38. 38. Ready to describe this using your thinking hat?
  39. 39. Ideas for Speaking Homework Online Debate Club: Assign different topics to different pairs/groups and ask SS to provide arguments for or against.  Fluency; Appropriacy; Turn-Taking; Repair and Repetition; Discourse Markers
  40. 40. Ideas for Speaking Homework Summary: Upload a situation and some characteristics relevant to it in bullet-point format. Ask SS to summarise the information.  Fluency; Accuracy; Relevant Length; Repair and Repetition; Linguistic Range
  41. 41. Ideas for Speaking Homework Response: Have Ss read or listen to a topic and give them a prompt with questions +/- vocabulary you want them to use.  Vocabulary Use; Fluency
  42. 42. Evaluations or opinions after reading or listening
  43. 43. Directions on a map
  44. 44. Ideas for Speaking Homework Reporter for a day: Send your students out on a mission to explore a topic or interview people. Let them record their experience and present their findings.  Extended Speech, Fluency, Accuracy and Range, Functions
  45. 45. Ideas for Speaking Homework Podcasts/Interviews: Assign one umbrella topic to whole class and ask them to interview people (friends, relatives, teachers, etc.) about an aspect of the topic. Record the interview  Turn Taking, Discourse Markers, Responding and Initiating, Fluency, Accuracy and Range
  46. 46. Instructions My example is a recipe but any instructions will do
  47. 47.
  48. 48. Ideas for Speaking Homework Oral (Learning) Diary: Ask them to keep a day-to-day diary, only not in writing but speaking.  Fluency; Accuracy; Relevant Length; Repair and Repetition; Linguistic Range
  49. 49. Speaking Activities Continuum Roleplaying Problem Solving Discussing info-sharing Narrating Reporting Negotiating Commenting/ critiquing DebatingInstructions
  50. 50. Not all types suitable – choose monologic genres for homework But dialogues can be recorded during class time too!
  51. 51. Only Voicethread?
  52. 52. Voxopop
  53. 53. TOEFL Exam Practice with Voxopop
  54. 54. Voki – loads of characters Ss can imitate Students can also create or change selected characters and use automated voices
  55. 55. Where do we keep all this material ? •Wiki •Edmodo •Schoology •School platform •Blog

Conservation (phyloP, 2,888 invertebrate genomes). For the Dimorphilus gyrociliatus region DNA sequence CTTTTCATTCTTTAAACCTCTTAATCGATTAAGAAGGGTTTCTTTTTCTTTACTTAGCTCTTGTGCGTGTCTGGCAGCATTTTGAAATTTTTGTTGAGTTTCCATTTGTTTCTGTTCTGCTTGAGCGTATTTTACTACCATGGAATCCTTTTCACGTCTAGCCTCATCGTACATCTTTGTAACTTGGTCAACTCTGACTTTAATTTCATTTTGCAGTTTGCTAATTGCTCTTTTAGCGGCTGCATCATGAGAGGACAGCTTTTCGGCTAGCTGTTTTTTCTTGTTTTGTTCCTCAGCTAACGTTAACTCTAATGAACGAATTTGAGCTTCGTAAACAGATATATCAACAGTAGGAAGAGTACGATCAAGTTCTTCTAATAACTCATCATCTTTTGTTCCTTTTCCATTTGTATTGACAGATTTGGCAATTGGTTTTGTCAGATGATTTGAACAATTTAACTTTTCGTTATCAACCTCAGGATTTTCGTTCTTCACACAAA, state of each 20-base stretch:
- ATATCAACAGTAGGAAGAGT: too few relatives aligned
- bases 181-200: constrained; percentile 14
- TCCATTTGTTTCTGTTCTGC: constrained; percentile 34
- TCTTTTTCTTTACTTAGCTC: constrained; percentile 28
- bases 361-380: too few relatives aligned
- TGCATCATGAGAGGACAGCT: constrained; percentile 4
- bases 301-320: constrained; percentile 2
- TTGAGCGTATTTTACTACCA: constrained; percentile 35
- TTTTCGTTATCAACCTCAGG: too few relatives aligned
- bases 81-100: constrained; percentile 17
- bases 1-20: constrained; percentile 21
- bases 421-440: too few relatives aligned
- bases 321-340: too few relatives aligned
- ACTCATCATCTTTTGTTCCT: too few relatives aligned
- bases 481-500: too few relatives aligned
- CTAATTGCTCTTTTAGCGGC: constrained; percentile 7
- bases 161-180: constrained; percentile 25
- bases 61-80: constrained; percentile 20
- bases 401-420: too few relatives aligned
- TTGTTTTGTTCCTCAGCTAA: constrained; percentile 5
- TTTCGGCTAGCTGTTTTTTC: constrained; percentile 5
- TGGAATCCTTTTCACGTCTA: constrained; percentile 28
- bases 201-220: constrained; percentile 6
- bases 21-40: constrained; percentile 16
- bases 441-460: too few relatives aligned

56. 56.
  57. 57. Join one of our courses in Athens Cambridge CELTA and Delta courses All year round CELTA: Intensive and Part-Time options Delta: Intensive (face2face) and Part-Time (blended) Take your career to the next level!
  58. 58. Thank you all!!! Website Email Twitter Blogs TEFL Matters, CELTA & Delta blogs #ELTchat blog • • • Facebook
  59. 59. Thank you! Angelos Bollas T: @angelos_bollas FB: Angelos Bollas E: See you in Glasgow @ IATEFL 2017 Annual Conference
  60. 60. References Barker, David. (2005). Encouraging students to take their language learning outside the classroom. JALT Hokkaido Journal, 8, 79-86. Bassano, Sharron. (1986). Helping learners adapt to unfamiliar methods. ELT Journal, 40(1), 13-19. Brown, H. Douglas. (2007). Principles of language learning and teaching (5th ed). New York: Longman. Brown, James Dean. (2003). Promoting fluency in EFL classrooms. Proceedings of the 2nd annual JALT Pan-SIG conference. Retrieved June 7, 2010, from Ellis, Rod. (1994). The study of second language acquisition. Oxford: Oxford University Press. Krashen, Stephen. (1982). Principles and practice in second language acquisition. London: Pergamon. Littlewood, William T. (1984). Foreign and second language learning. Cambridge: Cambridge University Press. Schneider, Peter H. (2001). Pair taping: Increasing motivation and achievement with a fluency practice. TESL-EJ, 5(2). 1-32. Schmidt, Richard. (1990). The role of consciousness in second language learning. Applied Linguistics, 11, 129-58. Ur, Penny. (1981). Discussions that work: Task-centred fluency practice. Cambridge: Cambridge University Press.